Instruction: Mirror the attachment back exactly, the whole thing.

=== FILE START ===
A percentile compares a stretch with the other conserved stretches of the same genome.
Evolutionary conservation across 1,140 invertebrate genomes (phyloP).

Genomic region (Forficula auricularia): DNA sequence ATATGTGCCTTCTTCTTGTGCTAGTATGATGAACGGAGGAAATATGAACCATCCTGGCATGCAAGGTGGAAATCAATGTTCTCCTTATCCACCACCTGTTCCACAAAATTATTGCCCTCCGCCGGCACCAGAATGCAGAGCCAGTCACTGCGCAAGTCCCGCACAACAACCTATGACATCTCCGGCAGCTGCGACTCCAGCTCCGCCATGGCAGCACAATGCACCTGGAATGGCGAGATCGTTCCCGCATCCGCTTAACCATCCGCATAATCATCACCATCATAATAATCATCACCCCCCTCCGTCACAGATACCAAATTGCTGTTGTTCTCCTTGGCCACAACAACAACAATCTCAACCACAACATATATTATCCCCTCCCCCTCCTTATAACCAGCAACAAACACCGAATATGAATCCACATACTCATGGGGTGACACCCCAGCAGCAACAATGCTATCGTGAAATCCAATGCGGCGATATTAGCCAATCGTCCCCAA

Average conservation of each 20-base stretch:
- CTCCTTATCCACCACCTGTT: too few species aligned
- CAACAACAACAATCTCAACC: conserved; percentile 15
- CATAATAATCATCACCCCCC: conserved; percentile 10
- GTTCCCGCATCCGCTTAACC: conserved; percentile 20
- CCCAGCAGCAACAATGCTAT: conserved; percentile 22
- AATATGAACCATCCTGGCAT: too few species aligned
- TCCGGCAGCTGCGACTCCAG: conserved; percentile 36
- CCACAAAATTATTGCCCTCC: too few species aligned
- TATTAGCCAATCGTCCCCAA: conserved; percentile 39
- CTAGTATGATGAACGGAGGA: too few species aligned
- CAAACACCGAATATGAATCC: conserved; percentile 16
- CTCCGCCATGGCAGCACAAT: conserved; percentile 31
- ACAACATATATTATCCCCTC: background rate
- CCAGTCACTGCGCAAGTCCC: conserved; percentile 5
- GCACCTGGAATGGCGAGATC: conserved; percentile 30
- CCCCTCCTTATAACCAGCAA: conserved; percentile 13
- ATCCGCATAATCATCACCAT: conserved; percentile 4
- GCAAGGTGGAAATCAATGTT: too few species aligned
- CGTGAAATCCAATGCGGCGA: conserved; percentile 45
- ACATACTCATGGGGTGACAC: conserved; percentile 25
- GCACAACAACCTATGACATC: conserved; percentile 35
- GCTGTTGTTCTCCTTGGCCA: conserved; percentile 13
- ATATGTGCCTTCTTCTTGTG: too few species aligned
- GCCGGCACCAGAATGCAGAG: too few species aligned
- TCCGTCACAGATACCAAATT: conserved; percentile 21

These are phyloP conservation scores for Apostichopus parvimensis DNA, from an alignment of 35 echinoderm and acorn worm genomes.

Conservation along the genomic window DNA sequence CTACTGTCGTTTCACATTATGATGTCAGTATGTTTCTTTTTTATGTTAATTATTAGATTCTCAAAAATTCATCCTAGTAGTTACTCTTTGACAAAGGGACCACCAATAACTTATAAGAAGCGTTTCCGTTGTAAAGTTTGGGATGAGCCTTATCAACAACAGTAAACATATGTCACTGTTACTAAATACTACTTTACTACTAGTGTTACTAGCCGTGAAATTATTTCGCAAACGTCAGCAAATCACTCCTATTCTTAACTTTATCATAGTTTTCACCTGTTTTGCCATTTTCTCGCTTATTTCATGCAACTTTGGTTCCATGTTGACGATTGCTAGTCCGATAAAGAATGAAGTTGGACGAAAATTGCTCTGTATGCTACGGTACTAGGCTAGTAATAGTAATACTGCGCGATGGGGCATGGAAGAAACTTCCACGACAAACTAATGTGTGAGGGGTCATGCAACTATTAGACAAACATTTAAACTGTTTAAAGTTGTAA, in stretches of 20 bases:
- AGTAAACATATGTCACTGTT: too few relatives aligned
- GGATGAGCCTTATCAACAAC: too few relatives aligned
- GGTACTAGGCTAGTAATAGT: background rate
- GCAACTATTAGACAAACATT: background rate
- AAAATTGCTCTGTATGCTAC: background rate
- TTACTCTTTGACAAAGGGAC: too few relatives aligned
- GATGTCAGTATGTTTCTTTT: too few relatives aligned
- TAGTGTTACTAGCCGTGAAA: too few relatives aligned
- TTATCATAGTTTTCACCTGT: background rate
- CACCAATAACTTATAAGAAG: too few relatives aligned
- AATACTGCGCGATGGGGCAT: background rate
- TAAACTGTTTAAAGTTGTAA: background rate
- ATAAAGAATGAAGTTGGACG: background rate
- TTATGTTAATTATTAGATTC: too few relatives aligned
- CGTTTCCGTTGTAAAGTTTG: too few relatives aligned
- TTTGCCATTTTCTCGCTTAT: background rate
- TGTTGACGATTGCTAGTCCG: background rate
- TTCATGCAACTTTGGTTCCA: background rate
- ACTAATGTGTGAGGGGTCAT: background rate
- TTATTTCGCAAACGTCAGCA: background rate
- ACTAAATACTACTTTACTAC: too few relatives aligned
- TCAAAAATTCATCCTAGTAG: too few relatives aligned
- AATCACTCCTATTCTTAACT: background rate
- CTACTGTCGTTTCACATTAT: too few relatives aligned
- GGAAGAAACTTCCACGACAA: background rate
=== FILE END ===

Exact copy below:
A percentile compares a stretch with the other conserved stretches of the same genome.
Evolutionary conservation across 1,140 invertebrate genomes (phyloP).

Genomic region (Forficula auricularia): DNA sequence ATATGTGCCTTCTTCTTGTGCTAGTATGATGAACGGAGGAAATATGAACCATCCTGGCATGCAAGGTGGAAATCAATGTTCTCCTTATCCACCACCTGTTCCACAAAATTATTGCCCTCCGCCGGCACCAGAATGCAGAGCCAGTCACTGCGCAAGTCCCGCACAACAACCTATGACATCTCCGGCAGCTGCGACTCCAGCTCCGCCATGGCAGCACAATGCACCTGGAATGGCGAGATCGTTCCCGCATCCGCTTAACCATCCGCATAATCATCACCATCATAATAATCATCACCCCCCTCCGTCACAGATACCAAATTGCTGTTGTTCTCCTTGGCCACAACAACAACAATCTCAACCACAACATATATTATCCCCTCCCCCTCCTTATAACCAGCAACAAACACCGAATATGAATCCACATACTCATGGGGTGACACCCCAGCAGCAACAATGCTATCGTGAAATCCAATGCGGCGATATTAGCCAATCGTCCCCAA

Average conservation of each 20-base stretch:
- CTCCTTATCCACCACCTGTT: too few species aligned
- CAACAACAACAATCTCAACC: conserved; percentile 15
- CATAATAATCATCACCCCCC: conserved; percentile 10
- GTTCCCGCATCCGCTTAACC: conserved; percentile 20
- CCCAGCAGCAACAATGCTAT: conserved; percentile 22
- AATATGAACCATCCTGGCAT: too few species aligned
- TCCGGCAGCTGCGACTCCAG: conserved; percentile 36
- CCACAAAATTATTGCCCTCC: too few species aligned
- TATTAGCCAATCGTCCCCAA: conserved; percentile 39
- CTAGTATGATGAACGGAGGA: too few species aligned
- CAAACACCGAATATGAATCC: conserved; percentile 16
- CTCCGCCATGGCAGCACAAT: conserved; percentile 31
- ACAACATATATTATCCCCTC: background rate
- CCAGTCACTGCGCAAGTCCC: conserved; percentile 5
- GCACCTGGAATGGCGAGATC: conserved; percentile 30
- CCCCTCCTTATAACCAGCAA: conserved; percentile 13
- ATCCGCATAATCATCACCAT: conserved; percentile 4
- GCAAGGTGGAAATCAATGTT: too few species aligned
- CGTGAAATCCAATGCGGCGA: conserved; percentile 45
- ACATACTCATGGGGTGACAC: conserved; percentile 25
- GCACAACAACCTATGACATC: conserved; percentile 35
- GCTGTTGTTCTCCTTGGCCA: conserved; percentile 13
- ATATGTGCCTTCTTCTTGTG: too few species aligned
- GCCGGCACCAGAATGCAGAG: too few species aligned
- TCCGTCACAGATACCAAATT: conserved; percentile 21

These are phyloP conservation scores for Apostichopus parvimensis DNA, from an alignment of 35 echinoderm and acorn worm genomes.

Conservation along the genomic window DNA sequence CTACTGTCGTTTCACATTATGATGTCAGTATGTTTCTTTTTTATGTTAATTATTAGATTCTCAAAAATTCATCCTAGTAGTTACTCTTTGACAAAGGGACCACCAATAACTTATAAGAAGCGTTTCCGTTGTAAAGTTTGGGATGAGCCTTATCAACAACAGTAAACATATGTCACTGTTACTAAATACTACTTTACTACTAGTGTTACTAGCCGTGAAATTATTTCGCAAACGTCAGCAAATCACTCCTATTCTTAACTTTATCATAGTTTTCACCTGTTTTGCCATTTTCTCGCTTATTTCATGCAACTTTGGTTCCATGTTGACGATTGCTAGTCCGATAAAGAATGAAGTTGGACGAAAATTGCTCTGTATGCTACGGTACTAGGCTAGTAATAGTAATACTGCGCGATGGGGCATGGAAGAAACTTCCACGACAAACTAATGTGTGAGGGGTCATGCAACTATTAGACAAACATTTAAACTGTTTAAAGTTGTAA, in stretches of 20 bases:
- AGTAAACATATGTCACTGTT: too few relatives aligned
- GGATGAGCCTTATCAACAAC: too few relatives aligned
- GGTACTAGGCTAGTAATAGT: background rate
- GCAACTATTAGACAAACATT: background rate
- AAAATTGCTCTGTATGCTAC: background rate
- TTACTCTTTGACAAAGGGAC: too few relatives aligned
- GATGTCAGTATGTTTCTTTT: too few relatives aligned
- TAGTGTTACTAGCCGTGAAA: too few relatives aligned
- TTATCATAGTTTTCACCTGT: background rate
- CACCAATAACTTATAAGAAG: too few relatives aligned
- AATACTGCGCGATGGGGCAT: background rate
- TAAACTGTTTAAAGTTGTAA: background rate
- ATAAAGAATGAAGTTGGACG: background rate
- TTATGTTAATTATTAGATTC: too few relatives aligned
- CGTTTCCGTTGTAAAGTTTG: too few relatives aligned
- TTTGCCATTTTCTCGCTTAT: background rate
- TGTTGACGATTGCTAGTCCG: background rate
- TTCATGCAACTTTGGTTCCA: background rate
- ACTAATGTGTGAGGGGTCAT: background rate
- TTATTTCGCAAACGTCAGCA: background rate
- ACTAAATACTACTTTACTAC: too few relatives aligned
- TCAAAAATTCATCCTAGTAG: too few relatives aligned
- AATCACTCCTATTCTTAACT: background rate
- CTACTGTCGTTTCACATTAT: too few relatives aligned
- GGAAGAAACTTCCACGACAA: background rate